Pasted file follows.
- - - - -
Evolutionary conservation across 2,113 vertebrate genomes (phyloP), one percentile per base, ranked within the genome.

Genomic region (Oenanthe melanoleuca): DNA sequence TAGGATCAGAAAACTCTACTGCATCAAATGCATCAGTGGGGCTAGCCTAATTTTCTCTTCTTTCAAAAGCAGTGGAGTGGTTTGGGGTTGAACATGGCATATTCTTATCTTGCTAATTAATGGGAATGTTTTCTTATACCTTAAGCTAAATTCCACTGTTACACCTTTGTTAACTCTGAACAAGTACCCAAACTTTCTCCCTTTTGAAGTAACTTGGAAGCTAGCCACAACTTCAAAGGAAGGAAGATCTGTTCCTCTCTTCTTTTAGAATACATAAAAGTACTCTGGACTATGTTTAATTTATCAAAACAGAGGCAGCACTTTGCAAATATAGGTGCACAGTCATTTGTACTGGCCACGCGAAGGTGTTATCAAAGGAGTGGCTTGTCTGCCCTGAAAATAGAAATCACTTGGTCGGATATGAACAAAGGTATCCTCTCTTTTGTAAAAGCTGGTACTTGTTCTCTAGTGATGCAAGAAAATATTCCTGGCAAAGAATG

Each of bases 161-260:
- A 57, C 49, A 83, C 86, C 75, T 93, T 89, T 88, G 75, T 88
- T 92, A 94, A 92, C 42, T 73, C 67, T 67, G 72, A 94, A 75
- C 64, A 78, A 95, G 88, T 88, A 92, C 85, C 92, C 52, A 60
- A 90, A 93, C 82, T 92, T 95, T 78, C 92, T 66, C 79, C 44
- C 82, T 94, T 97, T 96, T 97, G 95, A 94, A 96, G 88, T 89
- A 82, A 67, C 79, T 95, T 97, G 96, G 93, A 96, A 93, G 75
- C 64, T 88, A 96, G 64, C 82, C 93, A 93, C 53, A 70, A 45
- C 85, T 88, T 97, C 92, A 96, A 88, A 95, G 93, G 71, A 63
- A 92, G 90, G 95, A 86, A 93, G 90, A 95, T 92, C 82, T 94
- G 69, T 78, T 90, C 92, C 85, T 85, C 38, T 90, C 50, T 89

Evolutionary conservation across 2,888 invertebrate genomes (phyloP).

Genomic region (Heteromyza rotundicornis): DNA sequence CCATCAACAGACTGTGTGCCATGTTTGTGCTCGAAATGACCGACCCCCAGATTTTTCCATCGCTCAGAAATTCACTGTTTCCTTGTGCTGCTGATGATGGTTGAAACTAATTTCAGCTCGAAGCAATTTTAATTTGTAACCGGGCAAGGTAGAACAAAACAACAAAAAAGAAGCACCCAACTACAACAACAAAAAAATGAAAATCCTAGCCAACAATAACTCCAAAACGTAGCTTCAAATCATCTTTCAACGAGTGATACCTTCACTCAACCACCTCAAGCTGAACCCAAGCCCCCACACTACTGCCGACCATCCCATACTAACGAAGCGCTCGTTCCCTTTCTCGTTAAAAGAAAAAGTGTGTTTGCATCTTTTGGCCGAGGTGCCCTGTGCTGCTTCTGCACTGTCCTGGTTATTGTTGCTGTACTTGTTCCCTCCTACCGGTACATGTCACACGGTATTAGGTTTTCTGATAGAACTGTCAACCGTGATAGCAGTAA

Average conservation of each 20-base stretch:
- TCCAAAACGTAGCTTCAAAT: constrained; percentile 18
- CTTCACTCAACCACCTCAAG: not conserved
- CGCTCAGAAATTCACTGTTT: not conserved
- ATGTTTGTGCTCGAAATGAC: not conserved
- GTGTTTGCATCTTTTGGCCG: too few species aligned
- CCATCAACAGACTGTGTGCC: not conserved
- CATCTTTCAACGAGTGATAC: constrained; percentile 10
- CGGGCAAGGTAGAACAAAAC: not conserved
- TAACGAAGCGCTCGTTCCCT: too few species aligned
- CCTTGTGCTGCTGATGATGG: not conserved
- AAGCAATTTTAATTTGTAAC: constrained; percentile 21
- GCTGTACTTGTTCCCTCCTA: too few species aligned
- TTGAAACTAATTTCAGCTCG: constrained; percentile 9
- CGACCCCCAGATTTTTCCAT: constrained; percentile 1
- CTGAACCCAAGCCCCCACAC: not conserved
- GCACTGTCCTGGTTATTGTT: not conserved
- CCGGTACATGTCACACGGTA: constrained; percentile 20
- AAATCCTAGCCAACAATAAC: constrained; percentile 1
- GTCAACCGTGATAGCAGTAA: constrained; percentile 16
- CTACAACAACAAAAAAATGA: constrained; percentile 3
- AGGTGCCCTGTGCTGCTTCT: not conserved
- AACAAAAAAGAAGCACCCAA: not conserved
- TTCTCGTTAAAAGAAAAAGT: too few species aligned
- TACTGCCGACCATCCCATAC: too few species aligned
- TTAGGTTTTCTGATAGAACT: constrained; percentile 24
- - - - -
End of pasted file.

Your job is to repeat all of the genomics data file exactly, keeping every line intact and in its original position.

Evolutionary conservation across 2,113 vertebrate genomes (phyloP), one percentile per base, ranked within the genome.

Genomic region (Oenanthe melanoleuca): DNA sequence TAGGATCAGAAAACTCTACTGCATCAAATGCATCAGTGGGGCTAGCCTAATTTTCTCTTCTTTCAAAAGCAGTGGAGTGGTTTGGGGTTGAACATGGCATATTCTTATCTTGCTAATTAATGGGAATGTTTTCTTATACCTTAAGCTAAATTCCACTGTTACACCTTTGTTAACTCTGAACAAGTACCCAAACTTTCTCCCTTTTGAAGTAACTTGGAAGCTAGCCACAACTTCAAAGGAAGGAAGATCTGTTCCTCTCTTCTTTTAGAATACATAAAAGTACTCTGGACTATGTTTAATTTATCAAAACAGAGGCAGCACTTTGCAAATATAGGTGCACAGTCATTTGTACTGGCCACGCGAAGGTGTTATCAAAGGAGTGGCTTGTCTGCCCTGAAAATAGAAATCACTTGGTCGGATATGAACAAAGGTATCCTCTCTTTTGTAAAAGCTGGTACTTGTTCTCTAGTGATGCAAGAAAATATTCCTGGCAAAGAATG

Each of bases 161-260:
- A 57, C 49, A 83, C 86, C 75, T 93, T 89, T 88, G 75, T 88
- T 92, A 94, A 92, C 42, T 73, C 67, T 67, G 72, A 94, A 75
- C 64, A 78, A 95, G 88, T 88, A 92, C 85, C 92, C 52, A 60
- A 90, A 93, C 82, T 92, T 95, T 78, C 92, T 66, C 79, C 44
- C 82, T 94, T 97, T 96, T 97, G 95, A 94, A 96, G 88, T 89
- A 82, A 67, C 79, T 95, T 97, G 96, G 93, A 96, A 93, G 75
- C 64, T 88, A 96, G 64, C 82, C 93, A 93, C 53, A 70, A 45
- C 85, T 88, T 97, C 92, A 96, A 88, A 95, G 93, G 71, A 63
- A 92, G 90, G 95, A 86, A 93, G 90, A 95, T 92, C 82, T 94
- G 69, T 78, T 90, C 92, C 85, T 85, C 38, T 90, C 50, T 89

Evolutionary conservation across 2,888 invertebrate genomes (phyloP).

Genomic region (Heteromyza rotundicornis): DNA sequence CCATCAACAGACTGTGTGCCATGTTTGTGCTCGAAATGACCGACCCCCAGATTTTTCCATCGCTCAGAAATTCACTGTTTCCTTGTGCTGCTGATGATGGTTGAAACTAATTTCAGCTCGAAGCAATTTTAATTTGTAACCGGGCAAGGTAGAACAAAACAACAAAAAAGAAGCACCCAACTACAACAACAAAAAAATGAAAATCCTAGCCAACAATAACTCCAAAACGTAGCTTCAAATCATCTTTCAACGAGTGATACCTTCACTCAACCACCTCAAGCTGAACCCAAGCCCCCACACTACTGCCGACCATCCCATACTAACGAAGCGCTCGTTCCCTTTCTCGTTAAAAGAAAAAGTGTGTTTGCATCTTTTGGCCGAGGTGCCCTGTGCTGCTTCTGCACTGTCCTGGTTATTGTTGCTGTACTTGTTCCCTCCTACCGGTACATGTCACACGGTATTAGGTTTTCTGATAGAACTGTCAACCGTGATAGCAGTAA

Average conservation of each 20-base stretch:
- TCCAAAACGTAGCTTCAAAT: constrained; percentile 18
- CTTCACTCAACCACCTCAAG: not conserved
- CGCTCAGAAATTCACTGTTT: not conserved
- ATGTTTGTGCTCGAAATGAC: not conserved
- GTGTTTGCATCTTTTGGCCG: too few species aligned
- CCATCAACAGACTGTGTGCC: not conserved
- CATCTTTCAACGAGTGATAC: constrained; percentile 10
- CGGGCAAGGTAGAACAAAAC: not conserved
- TAACGAAGCGCTCGTTCCCT: too few species aligned
- CCTTGTGCTGCTGATGATGG: not conserved
- AAGCAATTTTAATTTGTAAC: constrained; percentile 21
- GCTGTACTTGTTCCCTCCTA: too few species aligned
- TTGAAACTAATTTCAGCTCG: constrained; percentile 9
- CGACCCCCAGATTTTTCCAT: constrained; percentile 1
- CTGAACCCAAGCCCCCACAC: not conserved
- GCACTGTCCTGGTTATTGTT: not conserved
- CCGGTACATGTCACACGGTA: constrained; percentile 20
- AAATCCTAGCCAACAATAAC: constrained; percentile 1
- GTCAACCGTGATAGCAGTAA: constrained; percentile 16
- CTACAACAACAAAAAAATGA: constrained; percentile 3
- AGGTGCCCTGTGCTGCTTCT: not conserved
- AACAAAAAAGAAGCACCCAA: not conserved
- TTCTCGTTAAAAGAAAAAGT: too few species aligned
- TACTGCCGACCATCCCATAC: too few species aligned
- TTAGGTTTTCTGATAGAACT: constrained; percentile 24